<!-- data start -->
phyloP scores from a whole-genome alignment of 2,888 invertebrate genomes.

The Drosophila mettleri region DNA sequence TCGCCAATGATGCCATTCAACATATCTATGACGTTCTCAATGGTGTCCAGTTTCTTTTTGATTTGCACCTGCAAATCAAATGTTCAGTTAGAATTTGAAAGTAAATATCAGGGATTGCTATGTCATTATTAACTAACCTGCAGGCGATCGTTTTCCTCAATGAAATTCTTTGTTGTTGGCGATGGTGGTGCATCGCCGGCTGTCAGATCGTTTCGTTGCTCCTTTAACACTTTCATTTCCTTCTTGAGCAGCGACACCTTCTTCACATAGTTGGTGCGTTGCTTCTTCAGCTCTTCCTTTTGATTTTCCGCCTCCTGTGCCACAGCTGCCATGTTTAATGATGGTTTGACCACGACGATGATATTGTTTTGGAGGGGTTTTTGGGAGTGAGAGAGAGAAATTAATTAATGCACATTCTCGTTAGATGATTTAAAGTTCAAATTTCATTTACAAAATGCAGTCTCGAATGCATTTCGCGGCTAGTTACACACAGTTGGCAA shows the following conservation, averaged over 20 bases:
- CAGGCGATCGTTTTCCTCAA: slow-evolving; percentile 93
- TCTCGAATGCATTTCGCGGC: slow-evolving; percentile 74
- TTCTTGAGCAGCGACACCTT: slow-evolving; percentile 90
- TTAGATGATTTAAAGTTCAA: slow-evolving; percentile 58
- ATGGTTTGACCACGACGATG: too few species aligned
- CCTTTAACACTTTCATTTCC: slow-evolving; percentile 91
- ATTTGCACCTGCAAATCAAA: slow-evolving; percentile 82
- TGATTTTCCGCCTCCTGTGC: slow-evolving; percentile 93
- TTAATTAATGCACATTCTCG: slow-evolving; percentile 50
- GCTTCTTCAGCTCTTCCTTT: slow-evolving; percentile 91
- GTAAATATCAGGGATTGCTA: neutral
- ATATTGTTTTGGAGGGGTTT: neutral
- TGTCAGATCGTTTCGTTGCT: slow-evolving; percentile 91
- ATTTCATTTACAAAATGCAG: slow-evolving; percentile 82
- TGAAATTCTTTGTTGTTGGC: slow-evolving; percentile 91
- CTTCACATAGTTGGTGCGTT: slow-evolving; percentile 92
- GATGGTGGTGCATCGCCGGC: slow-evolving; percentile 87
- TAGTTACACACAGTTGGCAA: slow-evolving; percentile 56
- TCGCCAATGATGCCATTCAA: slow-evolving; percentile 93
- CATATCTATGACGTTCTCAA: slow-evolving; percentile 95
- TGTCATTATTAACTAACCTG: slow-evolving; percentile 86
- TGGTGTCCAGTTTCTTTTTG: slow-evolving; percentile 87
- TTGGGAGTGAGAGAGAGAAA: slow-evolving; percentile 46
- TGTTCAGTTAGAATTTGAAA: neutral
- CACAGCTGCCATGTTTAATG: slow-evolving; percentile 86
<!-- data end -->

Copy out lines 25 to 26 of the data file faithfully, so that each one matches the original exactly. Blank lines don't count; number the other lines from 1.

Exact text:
- TTGGGAGTGAGAGAGAGAAA: slow-evolving; percentile 46
- TGTTCAGTTAGAATTTGAAA: neutral